“I had one particular friend who watched me go from a happy-go-lucky Eric, to a sad and depressed Eric because all of these things in my life were getting me down,” Corpuz said. “One night that I was particularly struggling, he called me up at just the right time. An important friendship bloomed from there.”

Corpuz began spending time around the friend’s family and saw their LDS lifestyle. Corpuz eventually began reading the Book of Mormon and taking lessons from the missionaries.

“The first lesson I had with the missionaries basically sealed the deal. I felt like all the questions and hesitations I had about the Catholic church were resolved,” Corpuz said. “My parents were initially against me joining the Church, and so I wasn’t able to get baptized until I was 18 years old.”

Just a year after being baptized in 2009, Corpuz was called to serve as a missionary in the Quezon City Philippines mission.

The call served as a blessing not only for him but for his family as well.

“I was unsure about a mission for a really long time, especially because it was such a foreign concept for my family,” Corpuz said. “But the specific area where I was called was an immense blessing because both of my parents are Filipino, and that warmed them up to the idea of me serving a mission.”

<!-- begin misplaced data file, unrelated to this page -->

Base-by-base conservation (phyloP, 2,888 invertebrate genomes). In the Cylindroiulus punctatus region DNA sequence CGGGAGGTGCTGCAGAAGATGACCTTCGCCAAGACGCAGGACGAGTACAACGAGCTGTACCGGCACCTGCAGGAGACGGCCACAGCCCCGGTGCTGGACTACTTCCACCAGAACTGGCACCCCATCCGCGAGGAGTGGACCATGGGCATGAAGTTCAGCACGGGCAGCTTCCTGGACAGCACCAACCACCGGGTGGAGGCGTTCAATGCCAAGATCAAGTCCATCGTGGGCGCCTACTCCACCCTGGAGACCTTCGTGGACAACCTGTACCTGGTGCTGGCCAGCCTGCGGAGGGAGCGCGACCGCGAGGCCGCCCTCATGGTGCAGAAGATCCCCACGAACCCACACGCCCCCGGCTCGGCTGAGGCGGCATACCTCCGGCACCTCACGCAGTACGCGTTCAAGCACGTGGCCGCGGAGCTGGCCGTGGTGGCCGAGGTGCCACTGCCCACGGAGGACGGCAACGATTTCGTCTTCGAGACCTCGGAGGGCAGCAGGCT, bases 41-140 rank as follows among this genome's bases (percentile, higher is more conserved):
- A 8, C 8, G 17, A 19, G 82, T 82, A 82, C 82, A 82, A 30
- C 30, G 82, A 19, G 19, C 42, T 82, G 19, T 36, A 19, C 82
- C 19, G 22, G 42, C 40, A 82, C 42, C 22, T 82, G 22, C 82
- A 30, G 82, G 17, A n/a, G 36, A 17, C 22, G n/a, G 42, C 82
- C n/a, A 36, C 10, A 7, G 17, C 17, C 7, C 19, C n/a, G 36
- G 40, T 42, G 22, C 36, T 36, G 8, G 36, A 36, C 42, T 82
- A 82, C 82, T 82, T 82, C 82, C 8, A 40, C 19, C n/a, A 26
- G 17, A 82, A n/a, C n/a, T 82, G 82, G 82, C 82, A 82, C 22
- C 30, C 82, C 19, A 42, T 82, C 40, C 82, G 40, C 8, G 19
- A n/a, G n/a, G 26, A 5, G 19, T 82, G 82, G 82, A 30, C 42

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Eric Corpuz had the idea to start Beyond Measure and is watching his dream unfold. (Nathalie Van Empel)

Music had always been a large aspect of Corpuz’s life – he began playing the piano at 6 years old. Then he picked up playing the clarinet for his high school’s nationally ranked marching band. It wasn’t until his mission for The Church of Jesus Christ of Latter-day Saints that he developed his love for vocal performing.

In the Missionary Training Center, a sister missionary complimented his singing voice and suggested that he try out for a missionary performance. Corpuz had never before thought about his talents as a singer. It sparked a new interest for him.

“Since I never had pianos or clarinets on my mission, the only avenue I had to express myself through music was to sing,” Corpuz said. “I started to be known as the elder who loves to sing.”

Corpuz created choirs in many of the areas where he served and took joy in helping others feel the Spirit through musical numbers.